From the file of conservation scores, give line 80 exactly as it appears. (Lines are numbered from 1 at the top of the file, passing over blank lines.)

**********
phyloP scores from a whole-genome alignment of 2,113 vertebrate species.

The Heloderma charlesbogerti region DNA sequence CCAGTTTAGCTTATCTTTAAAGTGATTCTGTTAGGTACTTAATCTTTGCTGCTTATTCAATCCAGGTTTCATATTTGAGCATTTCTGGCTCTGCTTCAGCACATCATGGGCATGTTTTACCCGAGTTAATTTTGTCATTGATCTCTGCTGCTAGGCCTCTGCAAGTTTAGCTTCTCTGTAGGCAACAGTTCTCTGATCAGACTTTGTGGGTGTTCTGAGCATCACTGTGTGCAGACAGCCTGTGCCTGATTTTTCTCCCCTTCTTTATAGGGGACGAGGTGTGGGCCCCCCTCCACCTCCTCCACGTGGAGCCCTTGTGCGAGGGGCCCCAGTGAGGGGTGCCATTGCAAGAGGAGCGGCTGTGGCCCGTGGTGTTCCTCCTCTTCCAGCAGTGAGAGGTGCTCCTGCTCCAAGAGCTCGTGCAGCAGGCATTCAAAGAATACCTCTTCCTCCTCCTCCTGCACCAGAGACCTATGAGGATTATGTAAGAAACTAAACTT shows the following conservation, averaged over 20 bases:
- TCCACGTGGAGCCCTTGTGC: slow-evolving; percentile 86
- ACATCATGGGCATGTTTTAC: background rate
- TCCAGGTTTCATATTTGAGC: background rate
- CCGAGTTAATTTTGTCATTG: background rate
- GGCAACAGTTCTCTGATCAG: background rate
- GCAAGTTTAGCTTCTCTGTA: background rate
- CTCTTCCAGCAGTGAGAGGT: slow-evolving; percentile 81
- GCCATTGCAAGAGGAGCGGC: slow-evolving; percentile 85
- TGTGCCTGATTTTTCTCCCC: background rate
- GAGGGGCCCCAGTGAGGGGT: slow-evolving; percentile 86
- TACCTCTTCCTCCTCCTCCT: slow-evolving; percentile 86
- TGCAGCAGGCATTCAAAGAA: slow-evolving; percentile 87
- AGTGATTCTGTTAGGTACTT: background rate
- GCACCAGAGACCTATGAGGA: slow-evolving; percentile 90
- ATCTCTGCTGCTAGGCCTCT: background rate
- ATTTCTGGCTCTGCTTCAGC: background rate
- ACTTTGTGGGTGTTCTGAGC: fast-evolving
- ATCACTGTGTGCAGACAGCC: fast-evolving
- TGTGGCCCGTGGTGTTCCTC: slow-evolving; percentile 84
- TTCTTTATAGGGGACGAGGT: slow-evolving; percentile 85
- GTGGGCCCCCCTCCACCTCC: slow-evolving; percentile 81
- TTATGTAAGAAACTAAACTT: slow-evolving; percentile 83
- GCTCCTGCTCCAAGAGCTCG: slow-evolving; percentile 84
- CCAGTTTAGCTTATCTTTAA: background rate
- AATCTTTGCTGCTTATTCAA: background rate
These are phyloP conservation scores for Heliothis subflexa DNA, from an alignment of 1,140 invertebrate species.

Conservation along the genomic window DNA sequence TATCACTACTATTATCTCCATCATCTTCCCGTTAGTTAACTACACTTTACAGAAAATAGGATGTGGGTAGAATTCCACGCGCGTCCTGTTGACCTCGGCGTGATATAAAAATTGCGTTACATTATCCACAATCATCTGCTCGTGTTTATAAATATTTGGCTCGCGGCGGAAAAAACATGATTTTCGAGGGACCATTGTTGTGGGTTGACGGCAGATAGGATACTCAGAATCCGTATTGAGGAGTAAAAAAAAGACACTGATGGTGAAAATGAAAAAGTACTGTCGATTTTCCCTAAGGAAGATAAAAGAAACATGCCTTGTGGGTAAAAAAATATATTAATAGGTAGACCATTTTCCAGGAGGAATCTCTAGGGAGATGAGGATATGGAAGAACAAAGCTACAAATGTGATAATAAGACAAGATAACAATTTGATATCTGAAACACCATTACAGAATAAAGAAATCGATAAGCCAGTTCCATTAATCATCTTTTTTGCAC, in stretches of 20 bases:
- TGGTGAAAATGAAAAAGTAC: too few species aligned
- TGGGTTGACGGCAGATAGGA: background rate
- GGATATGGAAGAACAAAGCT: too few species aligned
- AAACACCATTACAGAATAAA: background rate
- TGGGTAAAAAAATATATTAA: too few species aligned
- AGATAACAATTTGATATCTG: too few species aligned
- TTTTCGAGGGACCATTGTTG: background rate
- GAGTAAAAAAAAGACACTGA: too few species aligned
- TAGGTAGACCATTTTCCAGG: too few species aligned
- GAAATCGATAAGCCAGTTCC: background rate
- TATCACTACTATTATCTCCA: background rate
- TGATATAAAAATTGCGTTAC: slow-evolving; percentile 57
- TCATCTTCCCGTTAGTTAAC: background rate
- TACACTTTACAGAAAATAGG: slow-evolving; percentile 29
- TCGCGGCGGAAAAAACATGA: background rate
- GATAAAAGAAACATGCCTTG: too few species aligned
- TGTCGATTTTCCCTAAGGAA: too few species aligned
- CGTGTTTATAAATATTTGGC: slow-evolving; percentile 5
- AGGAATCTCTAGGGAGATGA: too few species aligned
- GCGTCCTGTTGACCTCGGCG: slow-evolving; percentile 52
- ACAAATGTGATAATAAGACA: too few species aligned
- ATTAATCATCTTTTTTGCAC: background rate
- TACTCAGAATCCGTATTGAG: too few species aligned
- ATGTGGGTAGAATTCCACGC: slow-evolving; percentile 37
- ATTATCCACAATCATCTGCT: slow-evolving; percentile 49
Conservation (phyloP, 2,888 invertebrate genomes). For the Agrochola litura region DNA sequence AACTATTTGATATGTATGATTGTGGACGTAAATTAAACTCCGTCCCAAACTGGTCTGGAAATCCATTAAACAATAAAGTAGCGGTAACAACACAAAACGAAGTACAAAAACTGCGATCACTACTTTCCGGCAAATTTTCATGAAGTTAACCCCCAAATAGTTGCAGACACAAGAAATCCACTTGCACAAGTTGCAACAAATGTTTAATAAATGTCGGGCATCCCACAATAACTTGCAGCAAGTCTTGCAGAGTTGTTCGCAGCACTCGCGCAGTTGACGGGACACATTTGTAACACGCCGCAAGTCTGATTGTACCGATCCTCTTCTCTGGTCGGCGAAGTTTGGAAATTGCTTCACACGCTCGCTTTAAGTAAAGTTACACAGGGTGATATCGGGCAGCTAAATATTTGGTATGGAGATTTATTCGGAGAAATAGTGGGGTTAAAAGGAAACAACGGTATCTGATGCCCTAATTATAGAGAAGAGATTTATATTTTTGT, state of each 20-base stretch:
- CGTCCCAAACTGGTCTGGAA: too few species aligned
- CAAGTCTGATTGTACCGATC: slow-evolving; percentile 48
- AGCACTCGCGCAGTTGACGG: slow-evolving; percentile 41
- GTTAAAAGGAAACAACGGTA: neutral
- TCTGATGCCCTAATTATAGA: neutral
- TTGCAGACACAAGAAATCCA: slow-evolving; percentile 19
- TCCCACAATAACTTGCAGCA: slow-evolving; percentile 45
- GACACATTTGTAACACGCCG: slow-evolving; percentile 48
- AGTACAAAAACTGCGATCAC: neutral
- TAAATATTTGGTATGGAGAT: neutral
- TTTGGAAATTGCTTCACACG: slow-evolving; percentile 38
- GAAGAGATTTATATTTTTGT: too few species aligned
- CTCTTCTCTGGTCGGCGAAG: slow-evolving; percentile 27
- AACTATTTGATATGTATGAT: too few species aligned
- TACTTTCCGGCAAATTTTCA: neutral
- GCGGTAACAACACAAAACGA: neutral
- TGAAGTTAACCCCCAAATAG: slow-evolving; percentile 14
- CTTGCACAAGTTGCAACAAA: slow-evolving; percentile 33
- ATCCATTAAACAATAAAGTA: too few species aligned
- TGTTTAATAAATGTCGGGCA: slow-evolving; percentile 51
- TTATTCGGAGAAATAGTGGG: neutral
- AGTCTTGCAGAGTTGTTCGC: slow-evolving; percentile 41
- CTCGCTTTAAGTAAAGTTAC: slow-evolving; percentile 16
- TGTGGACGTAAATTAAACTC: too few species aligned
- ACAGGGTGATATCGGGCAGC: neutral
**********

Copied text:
- ACAGGGTGATATCGGGCAGC: neutral